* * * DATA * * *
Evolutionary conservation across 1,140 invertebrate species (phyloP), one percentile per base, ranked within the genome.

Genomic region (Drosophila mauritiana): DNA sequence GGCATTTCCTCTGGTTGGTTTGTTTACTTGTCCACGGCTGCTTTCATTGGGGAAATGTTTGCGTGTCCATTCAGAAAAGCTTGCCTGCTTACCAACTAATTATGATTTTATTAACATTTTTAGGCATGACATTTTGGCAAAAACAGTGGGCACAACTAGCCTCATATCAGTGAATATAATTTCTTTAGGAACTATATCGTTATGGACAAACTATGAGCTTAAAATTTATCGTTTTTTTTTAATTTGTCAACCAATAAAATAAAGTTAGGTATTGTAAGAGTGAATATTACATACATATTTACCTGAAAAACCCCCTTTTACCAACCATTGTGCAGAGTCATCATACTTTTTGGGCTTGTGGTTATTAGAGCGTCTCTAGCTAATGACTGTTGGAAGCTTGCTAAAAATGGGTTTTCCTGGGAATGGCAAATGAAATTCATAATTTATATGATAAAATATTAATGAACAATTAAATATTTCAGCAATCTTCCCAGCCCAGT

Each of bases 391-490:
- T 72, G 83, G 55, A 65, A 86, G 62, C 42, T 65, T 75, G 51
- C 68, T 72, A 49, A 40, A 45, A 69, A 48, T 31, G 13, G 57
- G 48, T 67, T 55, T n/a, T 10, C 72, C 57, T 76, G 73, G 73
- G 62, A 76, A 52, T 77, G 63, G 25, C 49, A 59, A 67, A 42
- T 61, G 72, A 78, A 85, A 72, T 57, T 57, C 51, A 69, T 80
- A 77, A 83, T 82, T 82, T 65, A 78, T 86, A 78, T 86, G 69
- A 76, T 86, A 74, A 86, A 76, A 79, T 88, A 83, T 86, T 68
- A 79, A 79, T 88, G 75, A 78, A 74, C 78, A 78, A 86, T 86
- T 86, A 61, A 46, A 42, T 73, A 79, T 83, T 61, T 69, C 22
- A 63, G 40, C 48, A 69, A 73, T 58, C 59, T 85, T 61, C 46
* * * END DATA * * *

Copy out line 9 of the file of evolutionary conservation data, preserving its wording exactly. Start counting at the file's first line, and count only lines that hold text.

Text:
- A 77, A 83, T 82, T 82, T 65, A 78, T 86, A 78, T 86, G 69